Once upon a time the world honored one was at Vulture Peak. Before a vast crowd of lay practitioners, nuns, and monks, angelic creatures, and even gods, he held up a single flower and twirled it. Of the assembled crowd only the disciple Mahakashyapa, responded, breaking into a wide grin.
The Buddha, lord of wisdom, physician of the heart, announced “I have the eye treasury of the true Dharma, the marvelous mind of nirvana, the true form of no-form, the subtle gate of the Dharma. This wisdom does not depend on letters, it is transmitted outside all formal teachings. I now entrust it to Kashyapa.”
Gateless Gate, Wumenguan, Case 6
I’ve always loved this little story, one of the foundational teachings of our Zen way. In his anthology that gathers this case, Wumen appends an appreciatory verse.
Twirling the flower
The snake shows its tail.
Kashyapa breaks into a smile
And the world is startled into silence
Pretty much a complete summation of the Zen way.
Of course what that actually is, isn’t aways so clear. I was rummaging around the interwebs and found a number of comments on the case. Among them was a straight forward explanation that this was an example of the Buddha using telepathy to transmit his authority as some sort of mysterious “energy transmission.”
Another commentator offered a much more helpful suggestion that the event was not unlike William Blake’s wonderful pointing in his Auguries of Innocence.
To see a World in a Grain of Sand
And a Heaven in a Wild Flower
Hold Infinity in the palm of your hand
And Eternity in an hour
And I very much like that this appreciation of the moment as something astonishing is not the secret treasure of a single culture or religion. If it is true, it should be accessible, it should have precedent in any number of locations. And it does.
Still, as to this particular event it’s a central image in Zen’s evolved origin story. It is in part a response to the critical Chinese question to the new Buddhists, who are your parents? And it is something more.
The story actually has no analog in Pali texts, or for that matter, Sanskrit. It’s totally a Chinese thing. The core point is attributed to Bodhidharma, the legendary founder of Zen in China sometime early in the fifth century. It is that more in the story of the twirled flower and the answering grin.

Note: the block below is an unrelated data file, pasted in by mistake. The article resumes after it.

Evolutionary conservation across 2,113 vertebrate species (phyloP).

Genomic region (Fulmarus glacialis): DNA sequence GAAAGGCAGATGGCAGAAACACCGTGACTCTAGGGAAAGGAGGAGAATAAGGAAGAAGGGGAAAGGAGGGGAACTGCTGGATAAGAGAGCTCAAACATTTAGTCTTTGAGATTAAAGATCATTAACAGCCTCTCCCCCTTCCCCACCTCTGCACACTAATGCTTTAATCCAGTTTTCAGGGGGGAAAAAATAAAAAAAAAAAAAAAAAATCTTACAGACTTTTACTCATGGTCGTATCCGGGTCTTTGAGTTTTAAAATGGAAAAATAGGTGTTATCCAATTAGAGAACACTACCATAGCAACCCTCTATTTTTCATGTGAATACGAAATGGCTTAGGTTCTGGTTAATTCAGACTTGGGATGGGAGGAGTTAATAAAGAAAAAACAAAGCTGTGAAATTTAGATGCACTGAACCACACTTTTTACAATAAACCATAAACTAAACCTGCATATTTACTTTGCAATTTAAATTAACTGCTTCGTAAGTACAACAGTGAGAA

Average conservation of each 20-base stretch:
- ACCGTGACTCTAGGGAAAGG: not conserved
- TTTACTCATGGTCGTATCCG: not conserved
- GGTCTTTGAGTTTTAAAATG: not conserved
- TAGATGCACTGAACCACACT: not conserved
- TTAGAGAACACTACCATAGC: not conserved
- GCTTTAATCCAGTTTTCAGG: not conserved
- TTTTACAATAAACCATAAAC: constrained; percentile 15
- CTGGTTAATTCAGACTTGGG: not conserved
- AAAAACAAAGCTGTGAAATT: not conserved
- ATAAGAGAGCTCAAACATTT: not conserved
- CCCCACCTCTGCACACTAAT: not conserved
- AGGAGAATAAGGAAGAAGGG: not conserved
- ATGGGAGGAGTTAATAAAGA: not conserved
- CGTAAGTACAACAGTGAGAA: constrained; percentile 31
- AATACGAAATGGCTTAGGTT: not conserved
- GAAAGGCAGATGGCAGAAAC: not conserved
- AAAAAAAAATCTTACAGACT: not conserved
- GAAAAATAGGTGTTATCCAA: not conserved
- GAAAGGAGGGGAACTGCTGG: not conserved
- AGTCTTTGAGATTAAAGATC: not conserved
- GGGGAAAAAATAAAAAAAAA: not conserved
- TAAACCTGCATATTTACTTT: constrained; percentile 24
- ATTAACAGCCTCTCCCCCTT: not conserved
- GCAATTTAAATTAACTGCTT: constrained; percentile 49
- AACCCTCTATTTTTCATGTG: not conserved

A special transmission outside the scriptures,
Not depending on words and letters;
Directly pointing to the mind
Seeing into one’s true nature and attaining Buddhahood.
While these various points are a summation of the Zen inheritance, they actually aren’t put into Bodhidharma’s mouth until the beginning of the twelfth century. Similarly, the whole story of the twirling flower has no documentary attestation, as a scholar might say, before Wumen’s wonderful version in the Gateless Gate, itself a twelfth century document.
So, maybe not the words of the Buddha. Or, his twirling flower. Nor, for that matter Mahakashyapa’s answering smile.
And. But. That turning. Here we are invited into a liminal time where history, myth, and something else begins to present.
Whoever wrote the Wikipedia article on the Flower Sermon chose to cite an observation from Carl Jung and C. Kerenyi.
“One day the Buddha silently held up a flower before the assembled throng of his disciples. This was the famous “Flower Sermon.” Formally speaking, much the same thing happened in Eleusis when a mown ear of grain was silently shown. Even if our interpretation of this symbol is erroneous, the fact remains that a mown ear was shown in the course of the mysteries and that this kind of “wordless sermon” was the sole form of instruction in Eleusis which we may assume with certainty.”
Certainly better than telepathy. And I kind of like that straight forward showing. Not unlike the transformed wine and bread presented by the priest at the Christian communion. Or, the offering of a stick of incense at a Zen morning liturgy.
But that’s not the whole of this story. There’s also that grin. Something of a Cheshire Cat commentary. A smile. Just a smile.
Like a box and it’s lid. It’s like the moment that follows the showing of the blessed bread and wine – the actual reception of communion.
And in that just this the marvels of past and present. Each absent in that moment. And, each fully present. The flower just as it is. The grin just as it is. They’re independent actions. Full. Complete. And, connected.
The whole world. All of it. Our lives and our stories collapsed in a moment of noticing.
Just this. And from this noticing. From that flower as it twirled. From that smile, that lovely grin. Just as it happened.
An invitation into all that is. And was. And will ever be.
Everything follows, every blessed thing.